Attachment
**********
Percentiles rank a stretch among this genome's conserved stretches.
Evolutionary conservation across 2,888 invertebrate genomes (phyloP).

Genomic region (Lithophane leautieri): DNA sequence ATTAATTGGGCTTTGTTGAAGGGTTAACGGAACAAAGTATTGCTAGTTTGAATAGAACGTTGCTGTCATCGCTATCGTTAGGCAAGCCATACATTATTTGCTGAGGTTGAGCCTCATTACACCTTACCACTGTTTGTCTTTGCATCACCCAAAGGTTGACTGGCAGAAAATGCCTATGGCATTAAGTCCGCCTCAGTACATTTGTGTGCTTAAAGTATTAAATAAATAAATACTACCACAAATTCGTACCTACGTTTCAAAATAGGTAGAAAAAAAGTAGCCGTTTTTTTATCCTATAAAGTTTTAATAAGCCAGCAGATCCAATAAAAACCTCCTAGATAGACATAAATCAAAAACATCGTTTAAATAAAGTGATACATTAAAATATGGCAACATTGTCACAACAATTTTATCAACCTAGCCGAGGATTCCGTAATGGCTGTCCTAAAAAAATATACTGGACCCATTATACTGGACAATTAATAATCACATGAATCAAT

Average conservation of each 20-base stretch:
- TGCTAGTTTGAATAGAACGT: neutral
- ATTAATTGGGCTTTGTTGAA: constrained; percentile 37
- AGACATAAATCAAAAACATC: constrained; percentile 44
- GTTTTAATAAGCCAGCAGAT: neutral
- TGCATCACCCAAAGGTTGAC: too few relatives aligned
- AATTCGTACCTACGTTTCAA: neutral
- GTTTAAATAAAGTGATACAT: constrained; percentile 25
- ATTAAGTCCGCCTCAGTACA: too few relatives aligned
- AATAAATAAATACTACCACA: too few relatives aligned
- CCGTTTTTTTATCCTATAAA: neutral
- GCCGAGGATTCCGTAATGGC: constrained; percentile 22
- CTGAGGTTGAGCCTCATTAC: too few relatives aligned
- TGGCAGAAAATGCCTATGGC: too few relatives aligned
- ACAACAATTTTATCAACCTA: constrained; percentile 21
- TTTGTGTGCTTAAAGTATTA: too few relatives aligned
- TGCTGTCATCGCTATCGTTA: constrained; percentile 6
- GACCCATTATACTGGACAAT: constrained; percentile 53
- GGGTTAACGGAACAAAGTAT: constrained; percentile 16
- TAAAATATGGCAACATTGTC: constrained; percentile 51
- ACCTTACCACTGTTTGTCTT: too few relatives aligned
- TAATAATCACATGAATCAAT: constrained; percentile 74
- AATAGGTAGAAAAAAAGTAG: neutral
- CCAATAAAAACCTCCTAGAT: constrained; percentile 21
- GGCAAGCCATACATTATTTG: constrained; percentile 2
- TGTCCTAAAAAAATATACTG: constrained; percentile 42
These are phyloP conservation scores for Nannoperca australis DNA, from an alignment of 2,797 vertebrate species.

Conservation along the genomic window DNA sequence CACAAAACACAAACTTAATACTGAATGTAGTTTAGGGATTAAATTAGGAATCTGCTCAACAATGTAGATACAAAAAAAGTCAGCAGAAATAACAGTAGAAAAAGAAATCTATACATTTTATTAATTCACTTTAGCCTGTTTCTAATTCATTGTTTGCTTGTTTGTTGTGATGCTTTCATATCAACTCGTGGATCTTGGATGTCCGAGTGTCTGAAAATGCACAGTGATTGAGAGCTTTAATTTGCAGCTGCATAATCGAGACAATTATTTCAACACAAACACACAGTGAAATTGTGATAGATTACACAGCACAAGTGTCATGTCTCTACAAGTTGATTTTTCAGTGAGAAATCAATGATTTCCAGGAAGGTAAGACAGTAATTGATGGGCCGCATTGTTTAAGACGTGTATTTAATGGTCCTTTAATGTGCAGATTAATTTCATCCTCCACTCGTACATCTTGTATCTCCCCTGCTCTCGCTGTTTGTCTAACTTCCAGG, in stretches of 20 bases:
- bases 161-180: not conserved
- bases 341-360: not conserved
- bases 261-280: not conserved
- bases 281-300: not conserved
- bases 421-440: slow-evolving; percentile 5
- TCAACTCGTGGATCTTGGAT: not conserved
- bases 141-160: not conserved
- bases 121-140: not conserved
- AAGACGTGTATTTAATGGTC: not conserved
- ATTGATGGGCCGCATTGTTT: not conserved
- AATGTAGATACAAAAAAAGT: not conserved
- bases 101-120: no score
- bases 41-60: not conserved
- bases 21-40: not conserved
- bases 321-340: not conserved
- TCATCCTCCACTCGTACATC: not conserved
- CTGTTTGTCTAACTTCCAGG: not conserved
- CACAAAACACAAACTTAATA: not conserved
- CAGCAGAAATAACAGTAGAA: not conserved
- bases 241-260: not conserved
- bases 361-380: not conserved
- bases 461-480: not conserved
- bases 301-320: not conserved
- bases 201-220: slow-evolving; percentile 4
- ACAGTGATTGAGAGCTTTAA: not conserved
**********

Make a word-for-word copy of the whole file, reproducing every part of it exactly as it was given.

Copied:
Percentiles rank a stretch among this genome's conserved stretches.
Evolutionary conservation across 2,888 invertebrate genomes (phyloP).

Genomic region (Lithophane leautieri): DNA sequence ATTAATTGGGCTTTGTTGAAGGGTTAACGGAACAAAGTATTGCTAGTTTGAATAGAACGTTGCTGTCATCGCTATCGTTAGGCAAGCCATACATTATTTGCTGAGGTTGAGCCTCATTACACCTTACCACTGTTTGTCTTTGCATCACCCAAAGGTTGACTGGCAGAAAATGCCTATGGCATTAAGTCCGCCTCAGTACATTTGTGTGCTTAAAGTATTAAATAAATAAATACTACCACAAATTCGTACCTACGTTTCAAAATAGGTAGAAAAAAAGTAGCCGTTTTTTTATCCTATAAAGTTTTAATAAGCCAGCAGATCCAATAAAAACCTCCTAGATAGACATAAATCAAAAACATCGTTTAAATAAAGTGATACATTAAAATATGGCAACATTGTCACAACAATTTTATCAACCTAGCCGAGGATTCCGTAATGGCTGTCCTAAAAAAATATACTGGACCCATTATACTGGACAATTAATAATCACATGAATCAAT

Average conservation of each 20-base stretch:
- TGCTAGTTTGAATAGAACGT: neutral
- ATTAATTGGGCTTTGTTGAA: constrained; percentile 37
- AGACATAAATCAAAAACATC: constrained; percentile 44
- GTTTTAATAAGCCAGCAGAT: neutral
- TGCATCACCCAAAGGTTGAC: too few relatives aligned
- AATTCGTACCTACGTTTCAA: neutral
- GTTTAAATAAAGTGATACAT: constrained; percentile 25
- ATTAAGTCCGCCTCAGTACA: too few relatives aligned
- AATAAATAAATACTACCACA: too few relatives aligned
- CCGTTTTTTTATCCTATAAA: neutral
- GCCGAGGATTCCGTAATGGC: constrained; percentile 22
- CTGAGGTTGAGCCTCATTAC: too few relatives aligned
- TGGCAGAAAATGCCTATGGC: too few relatives aligned
- ACAACAATTTTATCAACCTA: constrained; percentile 21
- TTTGTGTGCTTAAAGTATTA: too few relatives aligned
- TGCTGTCATCGCTATCGTTA: constrained; percentile 6
- GACCCATTATACTGGACAAT: constrained; percentile 53
- GGGTTAACGGAACAAAGTAT: constrained; percentile 16
- TAAAATATGGCAACATTGTC: constrained; percentile 51
- ACCTTACCACTGTTTGTCTT: too few relatives aligned
- TAATAATCACATGAATCAAT: constrained; percentile 74
- AATAGGTAGAAAAAAAGTAG: neutral
- CCAATAAAAACCTCCTAGAT: constrained; percentile 21
- GGCAAGCCATACATTATTTG: constrained; percentile 2
- TGTCCTAAAAAAATATACTG: constrained; percentile 42
These are phyloP conservation scores for Nannoperca australis DNA, from an alignment of 2,797 vertebrate species.

Conservation along the genomic window DNA sequence CACAAAACACAAACTTAATACTGAATGTAGTTTAGGGATTAAATTAGGAATCTGCTCAACAATGTAGATACAAAAAAAGTCAGCAGAAATAACAGTAGAAAAAGAAATCTATACATTTTATTAATTCACTTTAGCCTGTTTCTAATTCATTGTTTGCTTGTTTGTTGTGATGCTTTCATATCAACTCGTGGATCTTGGATGTCCGAGTGTCTGAAAATGCACAGTGATTGAGAGCTTTAATTTGCAGCTGCATAATCGAGACAATTATTTCAACACAAACACACAGTGAAATTGTGATAGATTACACAGCACAAGTGTCATGTCTCTACAAGTTGATTTTTCAGTGAGAAATCAATGATTTCCAGGAAGGTAAGACAGTAATTGATGGGCCGCATTGTTTAAGACGTGTATTTAATGGTCCTTTAATGTGCAGATTAATTTCATCCTCCACTCGTACATCTTGTATCTCCCCTGCTCTCGCTGTTTGTCTAACTTCCAGG, in stretches of 20 bases:
- bases 161-180: not conserved
- bases 341-360: not conserved
- bases 261-280: not conserved
- bases 281-300: not conserved
- bases 421-440: slow-evolving; percentile 5
- TCAACTCGTGGATCTTGGAT: not conserved
- bases 141-160: not conserved
- bases 121-140: not conserved
- AAGACGTGTATTTAATGGTC: not conserved
- ATTGATGGGCCGCATTGTTT: not conserved
- AATGTAGATACAAAAAAAGT: not conserved
- bases 101-120: no score
- bases 41-60: not conserved
- bases 21-40: not conserved
- bases 321-340: not conserved
- TCATCCTCCACTCGTACATC: not conserved
- CTGTTTGTCTAACTTCCAGG: not conserved
- CACAAAACACAAACTTAATA: not conserved
- CAGCAGAAATAACAGTAGAA: not conserved
- bases 241-260: not conserved
- bases 361-380: not conserved
- bases 461-480: not conserved
- bases 301-320: not conserved
- bases 201-220: slow-evolving; percentile 4
- ACAGTGATTGAGAGCTTTAA: not conserved